Often when a recipe I’m developing takes inspiration from an original idea—in this case garlic knots—I arrive at something that is different, though perhaps not better than the original. I can safely say that in this case, the pull-apart cheesy pepperoni garlic knots you’ll be lifting from your cast iron skillet are miles better than any pizzeria garlic knot you’ve ever had. If I were to ever open up my own pizzeria or perhaps mega-chain of corporate Italian American-themed restaurants, you can bet your ass that this’ll be the first dish on the menu, and the first dish ordered by everyone who sits down. When you serve this dish at a game night, dinner party, or potluck and your friends and family reach in and tear apart the buttery, garlic-packed knots, you will thenceforth be known only as “that person who makes the awesome pepperoni bread.”

So be careful.

When I was a kid, my grandmother would take trips to Japan pretty frequently. The first thing we did after she got back (after saying the requisite hellos) was to root through her bag for the tiny gifts she always brought us. Little salty and sour pickled plum candies. Sugar-coated apricots (we called them daiji, which roughly translates to my preciousssssss). Carved wooden toys. And of course, gadgets. The Japan of the 80’s was worlds ahead of us in cool pencil-holder and fasterners-that-aren’t-staples technology. My stationery drawer was stuffed to the brim with all manner of clips, pens, cards-that-turn-into-scissors and the like.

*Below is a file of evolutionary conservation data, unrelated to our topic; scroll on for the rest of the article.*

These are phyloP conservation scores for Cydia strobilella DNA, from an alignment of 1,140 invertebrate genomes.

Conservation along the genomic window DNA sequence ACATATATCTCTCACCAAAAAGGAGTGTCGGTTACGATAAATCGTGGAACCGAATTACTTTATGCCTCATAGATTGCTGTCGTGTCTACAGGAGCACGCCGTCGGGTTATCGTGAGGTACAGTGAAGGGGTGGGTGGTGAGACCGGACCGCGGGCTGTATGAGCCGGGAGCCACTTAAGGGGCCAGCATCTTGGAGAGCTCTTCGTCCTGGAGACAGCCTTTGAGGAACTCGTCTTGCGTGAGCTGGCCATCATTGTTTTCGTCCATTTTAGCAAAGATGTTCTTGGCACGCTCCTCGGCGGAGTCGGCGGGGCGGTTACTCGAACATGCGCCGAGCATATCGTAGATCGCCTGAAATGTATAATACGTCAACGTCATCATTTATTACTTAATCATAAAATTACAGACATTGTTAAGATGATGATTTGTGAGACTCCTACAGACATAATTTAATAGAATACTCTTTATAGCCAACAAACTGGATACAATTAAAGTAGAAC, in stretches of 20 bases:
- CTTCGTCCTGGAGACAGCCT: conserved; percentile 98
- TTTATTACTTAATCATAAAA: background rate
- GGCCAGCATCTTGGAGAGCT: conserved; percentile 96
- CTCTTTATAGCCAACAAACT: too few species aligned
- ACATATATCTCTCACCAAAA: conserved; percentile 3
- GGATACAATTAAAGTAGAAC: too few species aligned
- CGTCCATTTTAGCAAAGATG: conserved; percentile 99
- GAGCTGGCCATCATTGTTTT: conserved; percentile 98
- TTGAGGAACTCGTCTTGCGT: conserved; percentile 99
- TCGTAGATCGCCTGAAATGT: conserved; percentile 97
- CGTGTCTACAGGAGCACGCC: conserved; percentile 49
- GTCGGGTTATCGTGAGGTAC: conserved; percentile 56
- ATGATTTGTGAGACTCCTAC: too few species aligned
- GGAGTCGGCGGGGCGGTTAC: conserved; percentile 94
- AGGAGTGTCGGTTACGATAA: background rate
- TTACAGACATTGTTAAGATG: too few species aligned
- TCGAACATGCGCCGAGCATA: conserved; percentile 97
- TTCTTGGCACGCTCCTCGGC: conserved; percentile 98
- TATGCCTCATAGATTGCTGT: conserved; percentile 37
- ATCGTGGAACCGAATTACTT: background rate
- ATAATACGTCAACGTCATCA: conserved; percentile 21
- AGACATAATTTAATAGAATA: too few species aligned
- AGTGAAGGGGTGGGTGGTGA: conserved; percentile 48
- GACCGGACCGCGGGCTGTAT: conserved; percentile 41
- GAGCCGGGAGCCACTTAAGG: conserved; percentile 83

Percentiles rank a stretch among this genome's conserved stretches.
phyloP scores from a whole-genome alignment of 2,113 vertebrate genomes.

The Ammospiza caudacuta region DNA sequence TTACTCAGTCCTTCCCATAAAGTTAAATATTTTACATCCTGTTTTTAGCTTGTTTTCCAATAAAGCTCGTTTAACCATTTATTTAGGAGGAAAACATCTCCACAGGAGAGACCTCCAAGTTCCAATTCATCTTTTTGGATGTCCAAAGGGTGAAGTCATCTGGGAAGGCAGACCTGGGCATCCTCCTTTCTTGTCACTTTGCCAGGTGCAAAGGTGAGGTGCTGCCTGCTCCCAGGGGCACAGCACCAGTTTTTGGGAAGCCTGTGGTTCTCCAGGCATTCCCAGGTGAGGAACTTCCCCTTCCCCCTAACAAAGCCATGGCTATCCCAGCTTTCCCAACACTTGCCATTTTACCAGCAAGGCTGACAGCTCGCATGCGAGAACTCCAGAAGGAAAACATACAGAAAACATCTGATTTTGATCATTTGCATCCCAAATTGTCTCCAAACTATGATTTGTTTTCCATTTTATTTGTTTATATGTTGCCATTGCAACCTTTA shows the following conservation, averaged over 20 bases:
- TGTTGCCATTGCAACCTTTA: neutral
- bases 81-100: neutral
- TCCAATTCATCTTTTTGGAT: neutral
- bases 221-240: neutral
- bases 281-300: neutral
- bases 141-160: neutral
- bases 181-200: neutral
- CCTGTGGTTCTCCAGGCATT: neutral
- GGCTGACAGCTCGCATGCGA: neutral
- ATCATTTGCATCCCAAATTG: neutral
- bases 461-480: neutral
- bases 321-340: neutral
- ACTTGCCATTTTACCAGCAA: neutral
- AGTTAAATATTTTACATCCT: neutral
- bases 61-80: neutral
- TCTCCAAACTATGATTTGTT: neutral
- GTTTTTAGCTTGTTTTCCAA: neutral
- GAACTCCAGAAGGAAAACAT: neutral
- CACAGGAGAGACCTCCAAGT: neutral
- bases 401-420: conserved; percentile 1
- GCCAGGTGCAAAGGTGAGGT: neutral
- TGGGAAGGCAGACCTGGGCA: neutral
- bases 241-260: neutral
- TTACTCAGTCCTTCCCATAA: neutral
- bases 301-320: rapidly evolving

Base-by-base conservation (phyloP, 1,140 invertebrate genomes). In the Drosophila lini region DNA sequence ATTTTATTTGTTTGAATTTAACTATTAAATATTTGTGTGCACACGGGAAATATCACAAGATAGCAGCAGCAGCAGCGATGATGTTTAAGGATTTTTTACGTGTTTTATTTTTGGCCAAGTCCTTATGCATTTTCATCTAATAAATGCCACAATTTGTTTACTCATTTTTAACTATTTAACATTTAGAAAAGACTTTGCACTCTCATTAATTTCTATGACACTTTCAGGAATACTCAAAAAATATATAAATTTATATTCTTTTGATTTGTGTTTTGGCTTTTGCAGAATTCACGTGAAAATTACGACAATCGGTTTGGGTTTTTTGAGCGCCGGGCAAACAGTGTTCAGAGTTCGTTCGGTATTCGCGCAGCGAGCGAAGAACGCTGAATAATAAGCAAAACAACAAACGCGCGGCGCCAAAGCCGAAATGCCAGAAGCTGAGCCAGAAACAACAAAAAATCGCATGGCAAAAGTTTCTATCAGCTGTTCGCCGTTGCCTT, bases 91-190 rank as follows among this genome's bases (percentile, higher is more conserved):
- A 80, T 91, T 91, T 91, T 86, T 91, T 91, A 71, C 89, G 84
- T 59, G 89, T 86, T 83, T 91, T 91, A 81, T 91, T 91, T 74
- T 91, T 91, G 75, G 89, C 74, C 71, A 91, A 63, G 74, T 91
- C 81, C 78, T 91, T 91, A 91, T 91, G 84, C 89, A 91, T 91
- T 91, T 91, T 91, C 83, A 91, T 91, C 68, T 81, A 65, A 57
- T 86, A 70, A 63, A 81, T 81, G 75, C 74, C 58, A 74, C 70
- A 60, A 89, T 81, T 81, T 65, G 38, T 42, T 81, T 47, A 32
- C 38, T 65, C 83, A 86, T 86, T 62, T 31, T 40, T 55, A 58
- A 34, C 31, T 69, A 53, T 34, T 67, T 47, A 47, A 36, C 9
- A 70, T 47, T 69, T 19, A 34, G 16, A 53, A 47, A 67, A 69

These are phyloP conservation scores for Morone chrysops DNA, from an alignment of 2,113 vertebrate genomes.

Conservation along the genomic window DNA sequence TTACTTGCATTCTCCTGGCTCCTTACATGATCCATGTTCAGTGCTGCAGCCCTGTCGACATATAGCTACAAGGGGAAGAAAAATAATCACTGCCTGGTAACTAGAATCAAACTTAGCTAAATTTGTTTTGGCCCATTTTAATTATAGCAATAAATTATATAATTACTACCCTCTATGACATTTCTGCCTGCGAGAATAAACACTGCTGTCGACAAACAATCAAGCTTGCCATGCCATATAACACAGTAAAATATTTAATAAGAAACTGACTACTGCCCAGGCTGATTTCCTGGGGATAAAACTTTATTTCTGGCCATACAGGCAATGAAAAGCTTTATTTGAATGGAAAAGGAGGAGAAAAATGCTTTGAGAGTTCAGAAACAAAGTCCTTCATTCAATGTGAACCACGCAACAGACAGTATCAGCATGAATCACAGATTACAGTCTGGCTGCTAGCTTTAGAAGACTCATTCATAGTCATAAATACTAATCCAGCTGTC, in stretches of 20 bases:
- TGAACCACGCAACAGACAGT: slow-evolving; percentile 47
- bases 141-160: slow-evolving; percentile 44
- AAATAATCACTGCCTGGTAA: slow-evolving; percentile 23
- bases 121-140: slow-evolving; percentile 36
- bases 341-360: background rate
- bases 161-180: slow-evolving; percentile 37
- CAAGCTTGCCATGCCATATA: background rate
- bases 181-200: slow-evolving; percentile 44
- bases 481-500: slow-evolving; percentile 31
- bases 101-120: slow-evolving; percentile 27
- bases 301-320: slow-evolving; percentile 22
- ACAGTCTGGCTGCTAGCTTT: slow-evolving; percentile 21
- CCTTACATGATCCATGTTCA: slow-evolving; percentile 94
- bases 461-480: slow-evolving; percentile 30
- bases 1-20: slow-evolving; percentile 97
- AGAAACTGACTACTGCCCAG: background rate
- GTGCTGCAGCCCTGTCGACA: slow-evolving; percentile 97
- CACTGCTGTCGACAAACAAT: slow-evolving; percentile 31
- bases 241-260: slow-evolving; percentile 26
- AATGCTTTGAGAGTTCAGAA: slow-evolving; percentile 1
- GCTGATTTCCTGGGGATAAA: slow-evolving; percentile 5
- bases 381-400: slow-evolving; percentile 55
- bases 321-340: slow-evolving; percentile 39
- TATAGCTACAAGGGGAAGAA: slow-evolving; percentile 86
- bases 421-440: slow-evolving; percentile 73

And like any kid with a new toy, each time I got one, I couldn’t think of enough ways to use it. Hey mom, you got anything that needs fastening? I can fasten pages of paper together if you’d like. Why use that old fashioned drawstring when I can tool the top of your garbage bag closed? Or perhaps you’d like this sock permanently attached to the house plant by the window?

Remember the old Calvin and Hobbes where Calvin’s mom catches him hammering nails into the coffee table and screams at him, while he sits there confused as to why one wouldn’t hammer things when they’ve got a hammer? I get it. That’s exactly how I feel when I’ve got a new toy in my hands.

And that’s largely the impetus behind this recipe. I’d just pulled my favorite 10-inch vintage cast iron skillet out of the box it’d been hiding in for the summer when my will said to my brain: “You know what, Kenji, you’ve been unpacking boxes for long enough. Let’s play.”

My brain gave in right away.

This recipe is a result of that, and it was damned delicious too.

I’ve adored garlic knots ever since the first time I saw them, standing tip-toed up against the counter at the old Pizza Town II on Broadway. How could you not like knotted bites of tender, chewy, golden-brown pizza dough tossed in butter, flecks of garlic and herbs clinging to the nooks and crannies? Now imagine those same garlic knots, but with flecks of crisp, spicy pepperoni worked in, along with the kind of golden brown, crusty bottom that only a cast iron skillet can impart. And let’s throw in the wafting steam and moist, tender center that pull-apart breads come with, and oh, how about two different cheeses? Sound good to you?

Great, because that’s what we’ve got, and it’s damned easy to make. Here’s how it’s done.

home made pizza knots